wiki:CapabilitiesAndScheduling

Version 6 (modified by guest, 8 years ago) (diff)

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The Scheduler

Most of the interesting things related to scheduling and multithreading in Haskell center around the function schedule() that is define in Schedule.c. This is the part of schedule that take a thread from the run and decides what to do with it.

static Capability * schedule (Capability *initialCapability, Task *task)

In schedule() is a pretty classical scheduler loop. I have stripped away several parts of the code here to get down to the essentials.

    t = popRunQueue(cap);
    prev_what_next = t->what_next;

    switch (prev_what_next) {
        
    case ThreadKilled:
    case ThreadComplete:
        /* Thread already finished, return to scheduler. */
        ret = ThreadFinished;
        break;
        
    case ThreadRunGHC:
    {
        StgRegTable *r;
        r = StgRun((StgFunPtr) stg_returnToStackTop, &cap->r);
        cap = regTableToCapability(r);
        ret = r->rRet;
        break;
    }
    
    case ThreadInterpret:
        cap = interpretBCO(cap);
        ret = cap->r.rRet;
        break;
        
    default:
        barf("schedule: invalid what_next field");
    }

The scheduler picks up a thread off the run queand decides what to do with it. If it is runnable, then it calles the function StgRun?() to run it. At the end of the code block, the variable “ret” is set to indicate why the the thread stopped.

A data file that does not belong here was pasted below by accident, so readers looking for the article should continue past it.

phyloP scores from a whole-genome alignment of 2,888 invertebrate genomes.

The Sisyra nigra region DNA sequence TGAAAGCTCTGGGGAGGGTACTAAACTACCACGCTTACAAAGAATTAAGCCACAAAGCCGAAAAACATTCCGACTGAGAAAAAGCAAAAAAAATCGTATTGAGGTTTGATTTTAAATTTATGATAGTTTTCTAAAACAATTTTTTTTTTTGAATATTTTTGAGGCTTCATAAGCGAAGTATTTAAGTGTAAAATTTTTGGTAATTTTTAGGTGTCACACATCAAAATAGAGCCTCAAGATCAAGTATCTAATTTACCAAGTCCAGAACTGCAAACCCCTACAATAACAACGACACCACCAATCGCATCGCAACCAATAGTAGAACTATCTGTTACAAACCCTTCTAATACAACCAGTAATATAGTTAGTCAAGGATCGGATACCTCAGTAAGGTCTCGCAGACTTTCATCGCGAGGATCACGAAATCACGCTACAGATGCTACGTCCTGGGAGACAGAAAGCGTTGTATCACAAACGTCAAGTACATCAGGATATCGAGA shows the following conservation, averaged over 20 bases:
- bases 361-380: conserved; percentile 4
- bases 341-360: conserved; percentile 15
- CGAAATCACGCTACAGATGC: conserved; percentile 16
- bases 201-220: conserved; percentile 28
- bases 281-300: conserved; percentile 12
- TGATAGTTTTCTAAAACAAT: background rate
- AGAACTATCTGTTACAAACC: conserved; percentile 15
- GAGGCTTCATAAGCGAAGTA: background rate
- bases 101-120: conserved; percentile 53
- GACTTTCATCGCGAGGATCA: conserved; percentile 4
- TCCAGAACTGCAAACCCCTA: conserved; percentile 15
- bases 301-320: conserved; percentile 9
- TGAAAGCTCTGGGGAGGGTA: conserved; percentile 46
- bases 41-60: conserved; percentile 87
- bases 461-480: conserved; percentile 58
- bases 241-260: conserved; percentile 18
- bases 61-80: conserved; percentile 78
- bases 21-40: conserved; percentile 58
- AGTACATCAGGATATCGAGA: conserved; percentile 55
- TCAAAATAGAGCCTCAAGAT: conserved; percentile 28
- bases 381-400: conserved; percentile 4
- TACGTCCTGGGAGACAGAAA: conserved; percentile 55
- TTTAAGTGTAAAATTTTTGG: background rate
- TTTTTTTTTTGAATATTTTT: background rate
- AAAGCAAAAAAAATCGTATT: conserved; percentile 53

Haskell threads are not time-sliced via a timer (potentially a time rinterrupt) the way OS threads are [cross check if there is some time sliced mechanism]. Instead they are interreupted by certain commonly occuring events. Due to the lazy nature of Haskell thunks need to be created and values need to be computed very often. Hence the execution of a thread entails lots of of memory allocation. One of the ways the execution of a thread is interrupted is when a thread has run out of space in its current block - it then returns control back to the scheduler.

I stand corrected about the above - We do have a time-slice mechanism: the timer interrupt (see Timer.c) sets the context_switch flag, which causes the running thread to return to the scheduler the next time a heap check fails (at the end of the current nursery block). When a heap check fails, the thread doesn't necessarily always return to the scheduler: as long as the context_switch flag isn't set, and there is another block in the nursery, it resets Hp and HpLim? to point to the new block, and continues.

A GHC block is a 4k page that is page aligned for the OS VM system.

Here is what the scheduler does with the "ret" -

    switch (ret) {
    case HeapOverflow:
        ready_to_gc = scheduleHandleHeapOverflow(cap,t);
        break;

    case StackOverflow:
        scheduleHandleStackOverflow(cap,task,t);
        break;

    case ThreadYielding:
        if (scheduleHandleYield(cap, t, prev_what_next)) {
            // shortcut for switching between compiler/interpreter:
            goto run_thread; 
        }
        break;

    case ThreadBlocked:
        scheduleHandleThreadBlocked(t);
        break;

    case ThreadFinished:
        if (scheduleHandleThreadFinished(cap, task, t)) return cap;